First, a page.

Now the recipient of the National Book Award, Franzen’s third novel, The Corrections, has secured a place for itself as more than "that book". To be honest, Franzen’s book has been the book for the whole year, earning obscene amounts of anticipation as early as March. For the last month or so, anyone who’s paid the attention has heard of the grand snafu that turned Franzen from a popular author to an Oprah-disinvited author. All of which is to say that, even if you don’t care about books, even if you don’t care about literature, you probably have heard about Franzen and his Great Big Book. The question that seems mostly long forgotten at this point is: is the novel any good? Before we get there though, let’s look a back a bit, just for fun.
The Corrections is nearly impossible to compare with Franzen’s other works. When his The Twenty-seventh City came out in 1986, he was staking his claim on the great line of post-modernist writers that stretched to Don DeLillo and Thomas Pynchon. His second novel, Strong Motion, furthered the claim, and the course that Franzen was to follow seemed clear: a future filled with socially conscious works, examining race and gender and politics and the human condition within society.
Instead he almost disappeared. His emergence in 1996 with an essay in Harper’s showed a mind clearly incapable of resting while confronting the scary trends of popular literature at the end of the millennium—the essay was written with a near asphyxiating sense of dread regarding the theoretical life of the "social/cultural" novel. While he wrote the occasional essay for the New Yorker, it was his introduction to the reprint of Paula Fox’s Desperate Characters that markedly portrayed a different Franzen. Here he was praising a phenomenally perfect book that didn’t meddle with anything of society—not the spiraling, gosh wow social and cultural complexities, anyway. Instead the book, and presumably Franzen, from the almost reverent and focused tone of the introduction, addressed the myriad upheavals and downtrodden hopes related to intimacy and family living.
Back to the question: the short answer is, of course, yes: it’s superb. Franzen’s a funny funny man, funny in the sad DeLillo or Lydia Davis or Dave Eggers way, in the post/meta/hyper fiction world we live in, where approximately three cultural references per 1000 words is standard. Aside from its humor, the book is damn near perfect in terms of prose: Franzen completely earned the exuberant blurbs from DeLillo and D.F. Wallace on the back of the book, blurbs that honestly cited Franzen as being one of the key purveyors of fine prose in these times. I haven’t been able to confirm it, but I heard Updike say on a radio interview that Franzen is even better than Updike himself—tall praise indeed from the last great narcissus.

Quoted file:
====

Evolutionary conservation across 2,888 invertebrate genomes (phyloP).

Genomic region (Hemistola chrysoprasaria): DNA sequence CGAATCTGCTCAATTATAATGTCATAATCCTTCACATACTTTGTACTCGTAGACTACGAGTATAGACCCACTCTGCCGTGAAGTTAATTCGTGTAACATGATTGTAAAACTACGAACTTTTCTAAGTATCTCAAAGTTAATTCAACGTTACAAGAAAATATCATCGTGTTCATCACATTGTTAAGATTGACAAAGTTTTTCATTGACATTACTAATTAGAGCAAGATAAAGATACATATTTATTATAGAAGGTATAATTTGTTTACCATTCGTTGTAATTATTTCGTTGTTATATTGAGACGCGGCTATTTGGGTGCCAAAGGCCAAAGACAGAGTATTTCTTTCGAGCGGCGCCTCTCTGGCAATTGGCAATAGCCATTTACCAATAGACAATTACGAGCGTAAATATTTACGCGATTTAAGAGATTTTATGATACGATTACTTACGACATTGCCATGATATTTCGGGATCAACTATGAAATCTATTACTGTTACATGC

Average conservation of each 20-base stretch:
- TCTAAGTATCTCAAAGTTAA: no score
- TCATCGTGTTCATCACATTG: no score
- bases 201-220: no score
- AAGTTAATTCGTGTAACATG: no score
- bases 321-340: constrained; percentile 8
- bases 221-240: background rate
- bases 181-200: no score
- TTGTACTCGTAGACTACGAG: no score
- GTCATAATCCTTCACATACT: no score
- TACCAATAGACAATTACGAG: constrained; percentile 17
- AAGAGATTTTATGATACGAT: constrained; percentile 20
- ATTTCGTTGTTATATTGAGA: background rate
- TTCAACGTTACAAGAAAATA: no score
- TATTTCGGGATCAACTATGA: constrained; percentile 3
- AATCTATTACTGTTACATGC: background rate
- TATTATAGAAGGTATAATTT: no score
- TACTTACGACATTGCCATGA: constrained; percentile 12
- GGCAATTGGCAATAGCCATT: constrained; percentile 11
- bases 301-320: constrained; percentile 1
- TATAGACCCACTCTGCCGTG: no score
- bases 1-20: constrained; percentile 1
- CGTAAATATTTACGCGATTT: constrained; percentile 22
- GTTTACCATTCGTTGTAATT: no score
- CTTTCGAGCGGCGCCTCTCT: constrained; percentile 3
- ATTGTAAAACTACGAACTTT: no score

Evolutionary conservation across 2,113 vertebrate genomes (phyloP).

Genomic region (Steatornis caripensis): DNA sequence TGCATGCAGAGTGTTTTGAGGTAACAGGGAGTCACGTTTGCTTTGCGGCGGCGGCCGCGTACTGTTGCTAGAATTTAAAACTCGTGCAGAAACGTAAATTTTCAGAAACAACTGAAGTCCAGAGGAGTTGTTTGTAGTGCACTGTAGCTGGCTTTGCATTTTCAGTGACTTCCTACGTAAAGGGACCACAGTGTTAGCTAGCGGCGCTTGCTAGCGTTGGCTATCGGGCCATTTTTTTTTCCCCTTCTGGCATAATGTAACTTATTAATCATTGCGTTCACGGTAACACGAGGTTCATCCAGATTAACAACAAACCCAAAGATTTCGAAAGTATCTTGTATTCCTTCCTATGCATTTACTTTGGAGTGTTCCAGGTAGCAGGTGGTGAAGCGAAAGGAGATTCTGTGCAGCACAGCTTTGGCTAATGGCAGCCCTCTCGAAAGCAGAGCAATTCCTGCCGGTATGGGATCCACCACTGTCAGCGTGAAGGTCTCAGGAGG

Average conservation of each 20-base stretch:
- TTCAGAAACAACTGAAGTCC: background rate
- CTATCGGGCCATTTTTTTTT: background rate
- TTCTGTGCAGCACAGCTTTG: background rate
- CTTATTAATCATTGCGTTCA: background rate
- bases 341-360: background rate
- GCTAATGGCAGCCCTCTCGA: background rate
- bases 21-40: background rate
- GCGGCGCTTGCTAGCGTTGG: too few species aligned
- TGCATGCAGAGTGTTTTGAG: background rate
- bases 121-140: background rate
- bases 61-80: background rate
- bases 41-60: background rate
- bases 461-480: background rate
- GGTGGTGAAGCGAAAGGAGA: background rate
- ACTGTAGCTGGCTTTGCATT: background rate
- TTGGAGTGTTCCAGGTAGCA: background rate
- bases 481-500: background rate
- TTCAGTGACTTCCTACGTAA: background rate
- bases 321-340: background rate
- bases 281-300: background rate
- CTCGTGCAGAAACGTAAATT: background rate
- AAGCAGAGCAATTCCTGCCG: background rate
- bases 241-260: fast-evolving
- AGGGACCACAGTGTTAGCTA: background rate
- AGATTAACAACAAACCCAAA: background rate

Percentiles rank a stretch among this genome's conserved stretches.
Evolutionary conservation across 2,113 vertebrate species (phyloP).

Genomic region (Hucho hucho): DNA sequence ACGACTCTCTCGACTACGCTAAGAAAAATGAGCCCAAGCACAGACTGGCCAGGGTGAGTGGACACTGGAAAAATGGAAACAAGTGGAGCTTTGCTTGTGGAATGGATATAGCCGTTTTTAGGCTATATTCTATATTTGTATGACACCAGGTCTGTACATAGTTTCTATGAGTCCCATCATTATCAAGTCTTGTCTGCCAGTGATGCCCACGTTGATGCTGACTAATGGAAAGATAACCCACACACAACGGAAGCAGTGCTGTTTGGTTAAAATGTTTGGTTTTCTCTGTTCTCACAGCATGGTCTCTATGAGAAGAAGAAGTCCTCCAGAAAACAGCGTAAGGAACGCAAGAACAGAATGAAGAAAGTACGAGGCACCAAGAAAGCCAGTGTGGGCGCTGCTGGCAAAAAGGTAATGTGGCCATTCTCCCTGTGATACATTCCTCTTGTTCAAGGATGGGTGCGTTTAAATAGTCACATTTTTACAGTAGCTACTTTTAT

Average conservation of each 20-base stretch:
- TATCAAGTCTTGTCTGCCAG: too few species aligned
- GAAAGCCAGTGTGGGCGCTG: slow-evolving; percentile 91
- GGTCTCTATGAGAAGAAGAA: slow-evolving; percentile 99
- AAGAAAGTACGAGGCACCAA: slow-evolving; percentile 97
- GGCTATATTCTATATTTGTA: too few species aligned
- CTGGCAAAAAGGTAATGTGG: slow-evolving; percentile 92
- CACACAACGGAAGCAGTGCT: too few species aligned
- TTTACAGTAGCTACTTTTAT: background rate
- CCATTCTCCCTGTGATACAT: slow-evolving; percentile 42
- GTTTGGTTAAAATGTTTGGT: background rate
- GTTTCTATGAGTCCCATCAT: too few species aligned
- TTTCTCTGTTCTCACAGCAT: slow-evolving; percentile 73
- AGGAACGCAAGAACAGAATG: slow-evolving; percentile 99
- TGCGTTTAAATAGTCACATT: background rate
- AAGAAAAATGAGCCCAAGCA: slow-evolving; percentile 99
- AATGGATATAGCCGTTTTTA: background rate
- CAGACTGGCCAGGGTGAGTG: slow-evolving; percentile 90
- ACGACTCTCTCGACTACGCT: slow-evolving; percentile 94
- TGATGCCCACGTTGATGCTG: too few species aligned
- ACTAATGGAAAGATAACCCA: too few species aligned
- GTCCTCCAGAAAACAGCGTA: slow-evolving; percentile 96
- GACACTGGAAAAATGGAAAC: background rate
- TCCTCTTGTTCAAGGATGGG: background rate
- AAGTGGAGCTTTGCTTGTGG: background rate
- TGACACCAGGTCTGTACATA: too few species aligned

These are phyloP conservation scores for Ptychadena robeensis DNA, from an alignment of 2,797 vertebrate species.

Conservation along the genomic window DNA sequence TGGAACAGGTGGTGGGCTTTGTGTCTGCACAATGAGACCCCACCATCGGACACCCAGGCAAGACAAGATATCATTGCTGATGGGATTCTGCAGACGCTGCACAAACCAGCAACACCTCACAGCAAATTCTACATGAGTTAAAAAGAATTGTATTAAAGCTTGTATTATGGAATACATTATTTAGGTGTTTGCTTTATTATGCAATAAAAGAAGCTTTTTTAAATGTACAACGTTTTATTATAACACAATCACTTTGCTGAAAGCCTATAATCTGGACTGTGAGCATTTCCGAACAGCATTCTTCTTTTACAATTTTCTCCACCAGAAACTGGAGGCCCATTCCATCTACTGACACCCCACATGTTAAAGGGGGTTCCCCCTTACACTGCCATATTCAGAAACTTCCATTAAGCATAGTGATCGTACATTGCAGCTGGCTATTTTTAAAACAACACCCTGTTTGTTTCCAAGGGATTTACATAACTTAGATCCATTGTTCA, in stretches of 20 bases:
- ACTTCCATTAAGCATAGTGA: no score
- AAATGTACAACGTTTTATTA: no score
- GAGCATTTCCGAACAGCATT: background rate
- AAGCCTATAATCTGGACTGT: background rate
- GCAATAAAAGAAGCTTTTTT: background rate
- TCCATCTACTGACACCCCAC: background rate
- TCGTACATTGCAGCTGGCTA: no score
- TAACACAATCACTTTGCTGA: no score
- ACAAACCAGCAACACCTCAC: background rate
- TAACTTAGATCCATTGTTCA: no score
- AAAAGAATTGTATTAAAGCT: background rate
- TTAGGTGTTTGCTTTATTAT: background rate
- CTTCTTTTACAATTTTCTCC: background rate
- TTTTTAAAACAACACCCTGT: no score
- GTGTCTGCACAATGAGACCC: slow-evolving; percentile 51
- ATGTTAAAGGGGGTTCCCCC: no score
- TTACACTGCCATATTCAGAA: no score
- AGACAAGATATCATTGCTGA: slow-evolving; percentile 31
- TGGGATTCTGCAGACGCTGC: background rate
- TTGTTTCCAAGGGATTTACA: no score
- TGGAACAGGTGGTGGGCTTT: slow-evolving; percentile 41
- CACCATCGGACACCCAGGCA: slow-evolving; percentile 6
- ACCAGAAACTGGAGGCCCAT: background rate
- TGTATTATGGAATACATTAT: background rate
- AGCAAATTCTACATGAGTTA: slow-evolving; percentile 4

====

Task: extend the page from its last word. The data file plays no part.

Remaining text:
The characters, too, are perfect: Franzen has swapped his 28 mm lens that caught a wide swath of life in his previous two novels for a zoom lens, choosing only five interconnected lives to focus on, the Lambert family. From the reckless middle child Chip to the demure oldest Gary—whose nearly sadistic overbearing wife is a great glimpse of post modern hell—to the almost blithely ignorant/independent youngest daughter Denise, Franzen takes our notions of familial delineations and not only confirms them but furthers them: the oldest sibling will always try and be most correct to the parents, and will always fail; the middle child is always the least responsible; the youngest is always the most guilty but perhaps also the most free. With the parents of the family too, Franzen gives us the saddening truth: we cannot love our parents enough to save them. Al and Enid Lambert, the old (and aging so quickly it’s terrifying) parents of the book, are the kind of horrible portraits to be found at the police headquarters of Blunted Lives—frustrated by themselves, each other, the world that has conspired continually against them, and the dreams that stayed coyly in view but suicidally distant. If nothing else the book is a monumental condolence and pat on the back to all us who have or are trying to forgive ourselves: for the mistakes we’ve made in our families, for the words we can’t or won’t say.
What’s left? Well designed, well written characters in a story that purrs with Rolls Royce-quality prose, we’re left with the story itself. The plot is too gargantuan to go into here. Put it this way: there’s a nearly exponential effect our fuck-ups create when coupled with the fuck-ups of just one other person, for example your S.O. Imagine those fuck-ups in the context of the rest of your family, particularly when in a family of five. Just think of all the times a typical highway overpass nears or doubles over or shadows itself: that’s just two lanes. Do the math.
And at the end of it all, with near perfect everything, all expectations seemingly peremptorily met by virtue of the guy’s clear desire to write the most mammothly honest book of the year, to say Franzen’s novel is...stale or flat is inept and cruel. It’s a good book. It’s a finely put together and realized piece of fiction.
Perhaps this then: it is a massively sad book. It’s sad because it is, in terms of plot and character and all, equally sad and sorrowful, as if to prove that regret is the true preservative of our actions, the most permanent sepia of our mental pictures. Of course we won’t remember all this: we’ll remember, perhaps with a little sadness, how Franzen made his own incorrectable mistakes with this book. Let’s hope he figures a way to create his own redeeming opportunity.
- Weston Cutter